costa rica land for sale


costa rica land for sale




Buying Land in Costa Rica

My insights into wise land purchases in Costa Rica

By my third trip to Costa Rica, I had honed in on some critical conclusions of what I did NOT want, that you may or may not share with me. These included:

NOT...

1. beach front or near beach-front property. Reason: Greater heat and humidity, public accessibility, potential for flooding.

2. land that is remote or difficult to access. Reason: NO matter what the promises one might hear about the road or bridge going in soon, or the utilities available any day, or the potential for cell service within the next month...It is all conjecture and there is no guarantee it will EVER happen. Large development companies may offer more security in their claims by offering to include infrastructure in the price of your land, and there are some very good projects being done. However, I also ran into a rather staggering amount of them who had made many promises and then gone broke. Check timelines and infrastructure promises carefully!

So for me, buying land off a public rock road--not too far from a major paved road--made sense. When a major storm hit the area recently, this farm the roads, and the bridges to it did not suffer a great deal of damage compared to many other nearby locations.

3. Land that has no electrical, cell, or limited water availability. Even though I would like to look into eventually building with the objectives of green and "off-grid" sort of architecture, having utilities backup is comforting. It also seems to be a more solid investment due to a greater pool of buyers should I need to re-sell. And yes, even rainy areas like this experience droughts & water shortages where there is over-development.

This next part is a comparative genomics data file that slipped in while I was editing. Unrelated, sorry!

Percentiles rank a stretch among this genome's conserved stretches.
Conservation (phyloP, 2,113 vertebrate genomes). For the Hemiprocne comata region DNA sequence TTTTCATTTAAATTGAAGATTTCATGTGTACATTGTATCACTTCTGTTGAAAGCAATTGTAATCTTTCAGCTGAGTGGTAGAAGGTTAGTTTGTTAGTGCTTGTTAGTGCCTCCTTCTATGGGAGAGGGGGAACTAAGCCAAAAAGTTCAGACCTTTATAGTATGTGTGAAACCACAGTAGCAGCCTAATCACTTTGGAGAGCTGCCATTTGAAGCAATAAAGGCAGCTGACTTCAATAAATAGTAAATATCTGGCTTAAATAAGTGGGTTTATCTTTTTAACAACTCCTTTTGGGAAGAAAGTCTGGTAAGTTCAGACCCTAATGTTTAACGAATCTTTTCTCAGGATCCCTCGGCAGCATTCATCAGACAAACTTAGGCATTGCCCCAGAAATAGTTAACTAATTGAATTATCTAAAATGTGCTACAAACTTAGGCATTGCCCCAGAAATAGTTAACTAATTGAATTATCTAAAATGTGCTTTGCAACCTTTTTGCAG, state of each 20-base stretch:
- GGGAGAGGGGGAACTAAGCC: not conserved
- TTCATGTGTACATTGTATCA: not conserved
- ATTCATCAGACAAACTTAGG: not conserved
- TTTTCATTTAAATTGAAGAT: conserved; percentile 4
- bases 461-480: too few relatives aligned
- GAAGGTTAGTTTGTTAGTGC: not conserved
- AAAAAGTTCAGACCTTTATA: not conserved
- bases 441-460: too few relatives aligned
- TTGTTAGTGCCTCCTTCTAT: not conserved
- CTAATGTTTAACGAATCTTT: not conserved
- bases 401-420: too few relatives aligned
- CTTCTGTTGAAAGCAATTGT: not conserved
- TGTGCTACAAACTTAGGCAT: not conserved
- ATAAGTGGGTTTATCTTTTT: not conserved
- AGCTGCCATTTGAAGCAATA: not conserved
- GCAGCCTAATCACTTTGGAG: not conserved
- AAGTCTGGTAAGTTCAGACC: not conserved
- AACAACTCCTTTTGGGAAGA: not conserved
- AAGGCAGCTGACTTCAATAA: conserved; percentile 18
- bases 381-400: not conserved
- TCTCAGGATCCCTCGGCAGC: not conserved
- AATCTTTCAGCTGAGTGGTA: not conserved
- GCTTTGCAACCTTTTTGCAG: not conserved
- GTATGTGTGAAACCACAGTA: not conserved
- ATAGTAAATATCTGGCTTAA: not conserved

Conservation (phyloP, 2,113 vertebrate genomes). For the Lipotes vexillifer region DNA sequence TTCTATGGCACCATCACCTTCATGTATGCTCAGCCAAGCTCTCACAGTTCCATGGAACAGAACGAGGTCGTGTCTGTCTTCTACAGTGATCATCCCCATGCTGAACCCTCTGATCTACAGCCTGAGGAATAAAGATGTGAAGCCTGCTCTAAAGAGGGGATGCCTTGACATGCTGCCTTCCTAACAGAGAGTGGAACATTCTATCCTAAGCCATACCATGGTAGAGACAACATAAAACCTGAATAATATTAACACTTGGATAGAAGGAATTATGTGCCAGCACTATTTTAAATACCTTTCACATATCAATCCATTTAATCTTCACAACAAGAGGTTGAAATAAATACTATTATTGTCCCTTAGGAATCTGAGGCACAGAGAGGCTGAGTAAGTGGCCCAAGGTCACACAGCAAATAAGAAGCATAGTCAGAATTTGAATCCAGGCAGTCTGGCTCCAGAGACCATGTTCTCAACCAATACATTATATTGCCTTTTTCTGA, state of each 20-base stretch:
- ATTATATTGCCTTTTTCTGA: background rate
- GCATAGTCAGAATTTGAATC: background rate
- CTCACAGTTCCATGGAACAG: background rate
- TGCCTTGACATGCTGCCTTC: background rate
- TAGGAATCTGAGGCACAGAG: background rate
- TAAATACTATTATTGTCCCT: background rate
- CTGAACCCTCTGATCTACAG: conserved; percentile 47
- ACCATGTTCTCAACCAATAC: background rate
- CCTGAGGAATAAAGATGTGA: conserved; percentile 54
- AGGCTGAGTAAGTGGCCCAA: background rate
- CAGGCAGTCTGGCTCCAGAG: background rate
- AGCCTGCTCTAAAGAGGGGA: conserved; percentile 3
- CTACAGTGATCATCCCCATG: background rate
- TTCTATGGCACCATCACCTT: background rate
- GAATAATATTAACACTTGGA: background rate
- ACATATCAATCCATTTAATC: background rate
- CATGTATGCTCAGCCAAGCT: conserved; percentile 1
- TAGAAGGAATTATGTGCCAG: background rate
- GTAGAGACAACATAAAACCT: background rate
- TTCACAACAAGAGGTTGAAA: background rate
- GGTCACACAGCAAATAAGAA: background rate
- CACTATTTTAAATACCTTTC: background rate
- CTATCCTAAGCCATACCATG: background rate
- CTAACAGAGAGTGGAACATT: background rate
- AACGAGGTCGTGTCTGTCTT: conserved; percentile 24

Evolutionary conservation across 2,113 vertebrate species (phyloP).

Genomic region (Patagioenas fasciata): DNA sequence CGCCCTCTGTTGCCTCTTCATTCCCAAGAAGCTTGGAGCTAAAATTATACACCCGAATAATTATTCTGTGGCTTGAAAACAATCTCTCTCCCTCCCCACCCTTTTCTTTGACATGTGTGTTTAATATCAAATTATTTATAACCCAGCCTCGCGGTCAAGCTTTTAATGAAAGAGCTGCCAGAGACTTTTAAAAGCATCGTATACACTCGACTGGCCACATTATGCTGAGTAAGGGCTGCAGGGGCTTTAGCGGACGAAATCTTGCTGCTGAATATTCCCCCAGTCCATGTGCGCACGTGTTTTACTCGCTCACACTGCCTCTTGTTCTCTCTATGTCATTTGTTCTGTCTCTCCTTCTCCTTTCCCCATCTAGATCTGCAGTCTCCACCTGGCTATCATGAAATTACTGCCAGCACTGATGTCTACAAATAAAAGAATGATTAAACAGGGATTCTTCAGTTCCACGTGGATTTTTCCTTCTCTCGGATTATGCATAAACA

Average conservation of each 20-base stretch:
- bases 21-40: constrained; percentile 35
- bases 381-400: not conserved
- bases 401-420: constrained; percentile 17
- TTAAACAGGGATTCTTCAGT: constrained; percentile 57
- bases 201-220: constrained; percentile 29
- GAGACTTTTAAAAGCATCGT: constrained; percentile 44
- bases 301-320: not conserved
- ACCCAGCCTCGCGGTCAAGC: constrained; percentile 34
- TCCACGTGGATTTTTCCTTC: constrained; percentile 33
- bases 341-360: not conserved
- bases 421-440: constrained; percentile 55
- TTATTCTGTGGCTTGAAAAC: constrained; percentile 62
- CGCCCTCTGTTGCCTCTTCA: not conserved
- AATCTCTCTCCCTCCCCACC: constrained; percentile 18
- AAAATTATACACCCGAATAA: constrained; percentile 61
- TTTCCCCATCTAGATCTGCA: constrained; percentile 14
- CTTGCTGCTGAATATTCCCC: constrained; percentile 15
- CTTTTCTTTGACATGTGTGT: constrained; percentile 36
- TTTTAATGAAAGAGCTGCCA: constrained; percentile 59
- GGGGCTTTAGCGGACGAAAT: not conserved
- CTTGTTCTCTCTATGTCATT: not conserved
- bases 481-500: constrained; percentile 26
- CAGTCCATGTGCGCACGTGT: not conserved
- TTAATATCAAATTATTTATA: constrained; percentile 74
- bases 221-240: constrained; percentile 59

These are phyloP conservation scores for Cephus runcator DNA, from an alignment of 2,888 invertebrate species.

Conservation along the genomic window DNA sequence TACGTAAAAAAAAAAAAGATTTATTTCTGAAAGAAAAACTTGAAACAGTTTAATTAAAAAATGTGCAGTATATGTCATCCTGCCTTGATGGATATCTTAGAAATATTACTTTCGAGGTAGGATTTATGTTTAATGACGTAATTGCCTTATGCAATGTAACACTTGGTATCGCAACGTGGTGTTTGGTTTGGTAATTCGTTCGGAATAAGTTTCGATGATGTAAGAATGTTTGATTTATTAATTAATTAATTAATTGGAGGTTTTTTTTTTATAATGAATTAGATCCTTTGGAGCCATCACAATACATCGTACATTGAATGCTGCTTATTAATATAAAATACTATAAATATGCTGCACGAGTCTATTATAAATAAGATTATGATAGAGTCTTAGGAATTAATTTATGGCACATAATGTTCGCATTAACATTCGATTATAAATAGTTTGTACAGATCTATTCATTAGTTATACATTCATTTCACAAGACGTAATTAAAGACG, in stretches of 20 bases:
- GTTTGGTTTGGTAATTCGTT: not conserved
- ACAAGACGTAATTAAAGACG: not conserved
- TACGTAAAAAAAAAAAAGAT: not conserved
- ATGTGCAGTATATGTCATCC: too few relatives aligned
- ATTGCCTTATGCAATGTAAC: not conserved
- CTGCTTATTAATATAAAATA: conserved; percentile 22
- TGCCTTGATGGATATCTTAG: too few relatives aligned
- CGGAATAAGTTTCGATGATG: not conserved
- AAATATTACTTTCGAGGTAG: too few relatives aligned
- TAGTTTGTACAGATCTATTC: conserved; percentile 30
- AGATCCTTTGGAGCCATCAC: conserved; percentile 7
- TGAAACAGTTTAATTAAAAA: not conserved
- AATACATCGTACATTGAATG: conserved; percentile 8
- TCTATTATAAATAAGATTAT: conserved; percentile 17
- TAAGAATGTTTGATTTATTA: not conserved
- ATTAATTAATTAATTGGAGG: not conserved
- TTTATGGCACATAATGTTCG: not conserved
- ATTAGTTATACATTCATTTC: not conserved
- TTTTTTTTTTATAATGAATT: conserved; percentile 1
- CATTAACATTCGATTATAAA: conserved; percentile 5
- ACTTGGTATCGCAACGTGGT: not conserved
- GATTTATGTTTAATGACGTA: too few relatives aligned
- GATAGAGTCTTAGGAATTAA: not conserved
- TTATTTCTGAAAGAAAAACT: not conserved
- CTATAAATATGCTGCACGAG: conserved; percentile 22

4. Land with a building structure already on it. Costa Rica is located ona juncture of tectonic plates, and therefore is prone to earthquakes. A 6.2 Richter one occurred in November of 2004 during one of my visits. I was happy to learn that most buildings are constructed with close attention to durability in the event of an earthquake. However, my preference is to know EXACTLY how the roof over my head has been constructed, so I completely minimize the probability of that roof falling on my head! Earthquake building codes are fairly stringent in Costa Rica and I am sure many structures are safe. Also, I wish to customize the greeness and energy-efficiency of my dwelling. This criteria is just a personal preference I guess.

5. Land that has poor drainage, or is right near a river. When it rains, it pours here. There are many locations where the land will flood if there is a very big storm.

6. Land that is too low, or too high in elevation. If you buy land that is too low in elevation, it is not necessarily the best elevation for many species of hardwoods, that I have an interest in growing rapidly on my land. If you buy land that is too high in elevation, you get into the cloud forest and it gets too moist, foggy and rainy.

7. Land that is being developed primarily for foreigners, and no native Costa Ricans. While there are many beautiful developments along the whole western coast, I personally do not wish to live in a country where the native people are shut out of the neighborhood.



Views of the Ocean
This farm has what I would call a "small" view of the ocean. That is plenty for me, and I do appreciate having some view since I love the feeling of endlessness it gives me. "Big" ocean views are quite escalated in price in most accessible locations on the west (Pacific) side, and occupied primarily by foreigners.



West, vs. east side of Costa Rica
I've read that the western side of Costa Rica gets about as much rain as the eastern side, but on the eastern side it rains more constantly. On the western side you have a rainy season and a dry season, and I prefer a bit more sunshine.



Good land for reforestation
My preference was to find land that I could grow trees on, for eventual conversion into a perpetual forest. Also, I want to plant trees for steam and watershed protection. However, I also want the option of growing valuable hardwoods that could be harvested for some income on a limited basis in the future. In this way, my trees can help "pay their own way" for future preservation of land for bio diversity and wildlife habitat.